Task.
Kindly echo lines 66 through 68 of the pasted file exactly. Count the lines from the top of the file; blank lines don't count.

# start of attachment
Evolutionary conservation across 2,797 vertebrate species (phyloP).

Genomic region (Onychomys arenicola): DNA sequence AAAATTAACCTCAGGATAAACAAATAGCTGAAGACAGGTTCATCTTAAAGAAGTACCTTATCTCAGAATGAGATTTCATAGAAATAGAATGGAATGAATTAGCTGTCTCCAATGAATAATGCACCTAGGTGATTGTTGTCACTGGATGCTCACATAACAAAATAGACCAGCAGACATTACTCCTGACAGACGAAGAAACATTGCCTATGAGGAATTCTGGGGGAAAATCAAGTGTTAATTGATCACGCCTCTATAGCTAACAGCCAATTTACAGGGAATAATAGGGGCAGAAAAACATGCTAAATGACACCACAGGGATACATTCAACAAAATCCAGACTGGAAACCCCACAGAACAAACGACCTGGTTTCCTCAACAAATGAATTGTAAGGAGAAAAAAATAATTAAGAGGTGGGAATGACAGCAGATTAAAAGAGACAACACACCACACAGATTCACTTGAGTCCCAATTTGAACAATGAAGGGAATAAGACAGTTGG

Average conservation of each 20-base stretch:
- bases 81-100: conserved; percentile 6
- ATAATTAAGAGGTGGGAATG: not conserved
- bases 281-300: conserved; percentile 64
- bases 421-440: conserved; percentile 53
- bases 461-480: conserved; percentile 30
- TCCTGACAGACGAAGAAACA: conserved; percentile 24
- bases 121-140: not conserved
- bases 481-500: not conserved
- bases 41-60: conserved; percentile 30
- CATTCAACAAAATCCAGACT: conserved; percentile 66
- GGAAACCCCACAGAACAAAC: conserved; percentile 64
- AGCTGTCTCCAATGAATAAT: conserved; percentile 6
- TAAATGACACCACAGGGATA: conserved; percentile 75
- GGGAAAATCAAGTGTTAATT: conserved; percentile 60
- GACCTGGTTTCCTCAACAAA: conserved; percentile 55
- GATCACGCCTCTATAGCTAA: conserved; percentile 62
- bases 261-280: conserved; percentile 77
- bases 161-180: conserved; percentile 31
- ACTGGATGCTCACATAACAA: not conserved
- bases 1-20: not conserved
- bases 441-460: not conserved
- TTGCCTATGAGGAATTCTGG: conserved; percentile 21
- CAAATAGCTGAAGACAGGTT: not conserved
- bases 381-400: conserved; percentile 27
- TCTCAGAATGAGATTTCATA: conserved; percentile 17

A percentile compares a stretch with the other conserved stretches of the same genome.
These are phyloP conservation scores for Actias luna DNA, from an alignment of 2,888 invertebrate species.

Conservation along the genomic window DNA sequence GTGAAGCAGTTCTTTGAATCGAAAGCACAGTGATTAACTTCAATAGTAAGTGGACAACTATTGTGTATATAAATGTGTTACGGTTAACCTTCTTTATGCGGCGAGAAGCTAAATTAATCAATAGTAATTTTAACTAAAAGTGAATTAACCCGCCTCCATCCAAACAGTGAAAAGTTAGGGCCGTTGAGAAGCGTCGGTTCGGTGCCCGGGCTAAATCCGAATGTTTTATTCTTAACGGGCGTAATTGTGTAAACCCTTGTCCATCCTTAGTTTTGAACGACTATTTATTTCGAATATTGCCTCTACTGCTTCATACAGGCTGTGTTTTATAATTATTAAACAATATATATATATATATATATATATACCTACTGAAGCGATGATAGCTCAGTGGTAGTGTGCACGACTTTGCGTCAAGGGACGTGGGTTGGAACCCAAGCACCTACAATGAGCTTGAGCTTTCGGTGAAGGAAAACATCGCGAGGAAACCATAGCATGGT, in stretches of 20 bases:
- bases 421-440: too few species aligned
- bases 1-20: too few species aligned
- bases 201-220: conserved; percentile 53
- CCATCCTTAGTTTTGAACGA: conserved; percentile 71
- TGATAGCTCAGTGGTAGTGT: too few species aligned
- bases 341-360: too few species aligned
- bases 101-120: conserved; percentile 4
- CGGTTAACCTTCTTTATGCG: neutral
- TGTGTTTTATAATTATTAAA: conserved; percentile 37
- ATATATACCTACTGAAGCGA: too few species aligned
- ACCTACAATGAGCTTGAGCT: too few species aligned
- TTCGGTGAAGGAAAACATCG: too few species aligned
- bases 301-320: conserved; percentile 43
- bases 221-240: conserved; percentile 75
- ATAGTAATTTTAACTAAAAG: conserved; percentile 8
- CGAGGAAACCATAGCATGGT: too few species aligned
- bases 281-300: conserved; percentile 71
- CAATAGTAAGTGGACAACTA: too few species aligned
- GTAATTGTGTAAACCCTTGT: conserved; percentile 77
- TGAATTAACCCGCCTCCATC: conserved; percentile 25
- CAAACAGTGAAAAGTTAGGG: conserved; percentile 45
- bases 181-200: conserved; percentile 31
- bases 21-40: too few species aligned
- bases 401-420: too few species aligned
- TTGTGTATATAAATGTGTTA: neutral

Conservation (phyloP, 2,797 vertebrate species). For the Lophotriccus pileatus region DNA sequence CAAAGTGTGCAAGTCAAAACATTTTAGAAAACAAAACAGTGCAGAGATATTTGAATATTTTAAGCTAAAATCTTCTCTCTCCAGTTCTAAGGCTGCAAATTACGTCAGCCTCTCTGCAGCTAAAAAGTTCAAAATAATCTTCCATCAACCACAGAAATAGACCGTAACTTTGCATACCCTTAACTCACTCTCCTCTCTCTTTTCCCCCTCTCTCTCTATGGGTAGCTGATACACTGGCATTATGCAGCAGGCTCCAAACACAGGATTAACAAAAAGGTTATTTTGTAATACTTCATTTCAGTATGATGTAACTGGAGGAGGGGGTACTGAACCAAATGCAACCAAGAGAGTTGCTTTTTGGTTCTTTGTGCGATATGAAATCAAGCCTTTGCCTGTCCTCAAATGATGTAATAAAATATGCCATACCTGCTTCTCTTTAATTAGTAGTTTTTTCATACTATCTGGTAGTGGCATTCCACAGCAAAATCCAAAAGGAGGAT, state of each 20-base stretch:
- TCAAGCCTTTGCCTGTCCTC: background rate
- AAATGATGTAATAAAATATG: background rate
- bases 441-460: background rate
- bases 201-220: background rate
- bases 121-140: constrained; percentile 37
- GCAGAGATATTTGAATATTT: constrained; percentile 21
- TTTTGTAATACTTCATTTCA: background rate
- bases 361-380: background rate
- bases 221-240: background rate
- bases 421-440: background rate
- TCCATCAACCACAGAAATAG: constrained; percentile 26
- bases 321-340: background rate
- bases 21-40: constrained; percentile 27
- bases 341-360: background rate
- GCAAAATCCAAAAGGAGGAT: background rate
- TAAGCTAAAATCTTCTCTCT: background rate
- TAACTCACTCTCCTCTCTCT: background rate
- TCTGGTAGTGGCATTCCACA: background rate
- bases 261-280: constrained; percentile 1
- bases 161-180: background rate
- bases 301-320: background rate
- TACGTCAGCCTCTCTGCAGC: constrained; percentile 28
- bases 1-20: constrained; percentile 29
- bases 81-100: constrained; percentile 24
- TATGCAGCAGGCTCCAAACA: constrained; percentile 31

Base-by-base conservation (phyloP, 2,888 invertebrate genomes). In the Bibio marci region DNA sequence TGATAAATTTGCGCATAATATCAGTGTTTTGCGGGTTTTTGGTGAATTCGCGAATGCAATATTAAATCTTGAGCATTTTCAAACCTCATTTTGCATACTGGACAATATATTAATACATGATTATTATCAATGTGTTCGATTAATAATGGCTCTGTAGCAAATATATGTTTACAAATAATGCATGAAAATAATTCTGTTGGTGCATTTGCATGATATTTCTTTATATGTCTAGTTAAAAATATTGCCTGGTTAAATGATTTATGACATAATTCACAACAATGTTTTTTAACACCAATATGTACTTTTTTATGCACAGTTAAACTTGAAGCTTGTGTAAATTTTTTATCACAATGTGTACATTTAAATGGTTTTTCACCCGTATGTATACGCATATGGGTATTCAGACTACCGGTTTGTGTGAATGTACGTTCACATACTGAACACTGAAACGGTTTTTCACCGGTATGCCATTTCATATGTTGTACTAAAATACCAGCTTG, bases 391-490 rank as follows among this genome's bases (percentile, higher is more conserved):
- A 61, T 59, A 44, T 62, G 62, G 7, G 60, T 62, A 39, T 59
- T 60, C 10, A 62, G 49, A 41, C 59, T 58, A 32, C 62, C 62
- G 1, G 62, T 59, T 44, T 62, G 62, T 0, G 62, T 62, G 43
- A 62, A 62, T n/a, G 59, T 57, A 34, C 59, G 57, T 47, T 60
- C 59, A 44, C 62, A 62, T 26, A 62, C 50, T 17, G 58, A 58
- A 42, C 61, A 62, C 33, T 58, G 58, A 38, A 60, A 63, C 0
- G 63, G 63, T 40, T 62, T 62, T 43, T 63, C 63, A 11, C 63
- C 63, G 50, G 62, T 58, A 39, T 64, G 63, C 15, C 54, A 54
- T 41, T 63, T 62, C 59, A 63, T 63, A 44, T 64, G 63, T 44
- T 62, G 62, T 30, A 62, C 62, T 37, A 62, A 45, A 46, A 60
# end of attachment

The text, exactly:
- bases 221-240: background rate
- bases 421-440: background rate
- TCCATCAACCACAGAAATAG: constrained; percentile 26